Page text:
Blizzard Says They Had To Shut Down World of Warcraft Fan Server Nostalrius

Illustration for article titled Blizzard Says They Had To Shut Down iWorld of Warcraft/i Fan Server Nostalrius

This morning, Blizzard’s executives finally spoke out about their decision to shut down the World of Warcraft fan server Nostalrius, writing that there was “no clear legal path” to both protect their intellectual property and allow an unofficial server to keep running.

“Why not just let Nostalrius continue the way it was?” wrote World of Warcraft executive producer J. Allen Brack on the forums. “The honest answer is, failure to protect against intellectual property infringement would damage Blizzard’s rights. This applies to anything that uses WoW’s IP, including unofficial servers.”

The statement comes after several weeks of petitions and requests that Blizzard reverse their decision to shut down Nostalrius. Fans had been speaking out since the creators of Nostalrius announced earlier this month that Blizzard’s lawyers had asked them to take everything down. On April 10, the server said goodbye.


Unofficial World of Warcraft servers are common, but Nostalrius was particularly popular because it ran a “vanilla” version of the popular MMORPG—specifically, version 1.12, which was the last update before World of Warcraft’s first expansion, The Burning Crusade. Nostalrius’s creators said it had around 150,000 active users before Blizzard forced it to shut down.

Blizzard says they’ve looked into running their own classic World of Warcraft servers but ultimately determined that keeping them updated would require “tremendous operational challenges.” You can read Brack’s full statement here:

We wanted to let you know that we’ve been closely following the Nostalrius discussion and we appreciate your constructive thoughts and suggestions.

Our silence on this subject definitely doesn’t reflect our level of engagement and passion around this topic. We hear you. Many of us across Blizzard and the WoW Dev team have been passionate players ever since classic WoW. In fact, I personally work at Blizzard because of my love for classic WoW.

We have been discussing classic servers for years - it’s a topic every BlizzCon - and especially over the past few weeks. From active internal team discussions to after-hours meetings with leadership, this subject has been highly debated. Some of our current thoughts:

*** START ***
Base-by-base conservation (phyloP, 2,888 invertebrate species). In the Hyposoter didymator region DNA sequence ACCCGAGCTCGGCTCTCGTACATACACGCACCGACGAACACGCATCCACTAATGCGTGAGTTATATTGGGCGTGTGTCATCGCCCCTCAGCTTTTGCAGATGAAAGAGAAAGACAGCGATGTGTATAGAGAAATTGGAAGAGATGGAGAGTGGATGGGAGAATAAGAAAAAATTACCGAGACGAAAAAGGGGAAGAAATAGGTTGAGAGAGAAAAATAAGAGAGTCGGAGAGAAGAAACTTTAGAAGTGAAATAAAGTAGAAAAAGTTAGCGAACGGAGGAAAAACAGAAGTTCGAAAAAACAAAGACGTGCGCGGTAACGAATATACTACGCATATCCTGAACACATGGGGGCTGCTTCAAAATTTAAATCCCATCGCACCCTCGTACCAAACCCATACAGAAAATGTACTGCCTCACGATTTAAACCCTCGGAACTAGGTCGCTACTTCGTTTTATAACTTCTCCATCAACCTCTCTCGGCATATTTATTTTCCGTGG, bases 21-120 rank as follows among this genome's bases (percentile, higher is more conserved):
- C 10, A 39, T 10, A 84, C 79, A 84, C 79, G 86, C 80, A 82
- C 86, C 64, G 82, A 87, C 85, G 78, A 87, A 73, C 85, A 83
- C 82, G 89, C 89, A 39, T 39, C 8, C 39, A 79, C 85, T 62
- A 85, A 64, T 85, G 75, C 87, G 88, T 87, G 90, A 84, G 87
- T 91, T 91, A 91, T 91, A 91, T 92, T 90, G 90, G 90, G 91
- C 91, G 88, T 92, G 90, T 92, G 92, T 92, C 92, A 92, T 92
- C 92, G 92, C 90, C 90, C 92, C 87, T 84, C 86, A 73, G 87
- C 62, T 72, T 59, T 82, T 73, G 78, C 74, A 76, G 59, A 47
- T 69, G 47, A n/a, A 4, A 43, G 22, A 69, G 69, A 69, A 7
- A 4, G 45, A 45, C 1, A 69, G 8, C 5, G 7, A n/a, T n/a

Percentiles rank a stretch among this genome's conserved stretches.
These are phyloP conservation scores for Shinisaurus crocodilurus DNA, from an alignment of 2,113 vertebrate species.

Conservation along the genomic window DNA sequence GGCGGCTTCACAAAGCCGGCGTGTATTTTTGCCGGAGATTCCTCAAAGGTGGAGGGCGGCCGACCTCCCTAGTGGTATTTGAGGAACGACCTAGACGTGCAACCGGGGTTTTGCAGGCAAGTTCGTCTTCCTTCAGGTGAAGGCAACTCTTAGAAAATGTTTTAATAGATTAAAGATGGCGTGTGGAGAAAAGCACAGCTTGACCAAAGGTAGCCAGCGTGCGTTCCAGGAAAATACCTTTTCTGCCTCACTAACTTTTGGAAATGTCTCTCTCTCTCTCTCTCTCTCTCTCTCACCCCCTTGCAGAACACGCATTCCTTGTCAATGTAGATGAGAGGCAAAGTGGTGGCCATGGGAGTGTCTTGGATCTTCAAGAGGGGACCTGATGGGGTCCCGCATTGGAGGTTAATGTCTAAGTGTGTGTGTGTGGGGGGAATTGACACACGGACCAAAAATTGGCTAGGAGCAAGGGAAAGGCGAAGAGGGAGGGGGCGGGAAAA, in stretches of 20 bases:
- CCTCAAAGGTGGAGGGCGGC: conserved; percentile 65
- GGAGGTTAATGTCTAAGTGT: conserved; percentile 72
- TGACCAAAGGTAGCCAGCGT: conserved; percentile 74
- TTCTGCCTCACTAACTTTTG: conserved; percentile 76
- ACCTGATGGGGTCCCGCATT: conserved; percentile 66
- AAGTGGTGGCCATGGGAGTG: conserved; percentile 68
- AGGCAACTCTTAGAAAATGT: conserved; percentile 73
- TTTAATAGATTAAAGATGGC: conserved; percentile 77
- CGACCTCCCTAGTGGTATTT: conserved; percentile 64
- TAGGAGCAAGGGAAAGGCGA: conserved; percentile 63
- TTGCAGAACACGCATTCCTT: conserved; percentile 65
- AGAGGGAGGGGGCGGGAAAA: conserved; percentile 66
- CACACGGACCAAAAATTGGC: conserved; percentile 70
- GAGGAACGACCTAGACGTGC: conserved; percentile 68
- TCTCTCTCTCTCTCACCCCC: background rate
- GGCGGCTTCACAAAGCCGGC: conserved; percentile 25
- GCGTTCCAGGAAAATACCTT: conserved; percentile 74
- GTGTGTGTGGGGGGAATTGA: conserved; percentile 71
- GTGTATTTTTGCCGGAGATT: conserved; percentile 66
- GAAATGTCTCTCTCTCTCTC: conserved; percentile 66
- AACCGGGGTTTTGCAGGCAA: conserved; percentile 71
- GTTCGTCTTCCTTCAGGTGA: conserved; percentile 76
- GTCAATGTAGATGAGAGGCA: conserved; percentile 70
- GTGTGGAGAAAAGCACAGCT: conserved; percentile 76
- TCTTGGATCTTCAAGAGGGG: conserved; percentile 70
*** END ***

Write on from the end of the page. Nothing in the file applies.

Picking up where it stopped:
Why not just let Nostalrius continue the way it was? The honest answer is, failure to protect against intellectual property infringement would damage Blizzard’s rights. This applies to anything that uses WoW’s IP, including unofficial servers. And while we’ve looked into the possibility – there is not a clear legal path to protect Blizzard’s IP and grant an operating license to a pirate server.

We explored options for developing classic servers and none could be executed without great difficulty. If we could push a button and all of this would be created, we would. However, there are tremendous operational challenges to integrating classic servers, not to mention the ongoing support of multiple live versions for every aspect of WoW.

So what can we do to capture that nostalgia of when WoW first launched? Over the years we have talked about a “pristine realm”. In essence that would turn off all leveling acceleration including character transfers, heirloom gear, character boosts, Recruit-A-Friend bonuses, WoW Token, and access to cross realm zones, as well as group finder. We aren’t sure whether this version of a clean slate is something that would appeal to the community and it’s still an open topic of discussion.

One other note - we’ve recently been in contact with some of the folks who operated Nostalrius. They obviously care deeply about the game, and we look forward to more conversations with them in the coming weeks.

You, the Blizzard community, are the most dedicated, passionate players out there. We thank you for your constructive thoughts and suggestions. We are listening.

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Here’s the thing about stuff like intellectual property in the US. From what I understand, you are, by law, obligated to protect your property even if you are actually okay with how it’s being used.

So, in this example, if Blizzard did not shut down that server, that means they could’ve basically lost their legal protections to WoW, if I understand it correctly. Even if you are okay with it.

Because American law is fucking idiotic.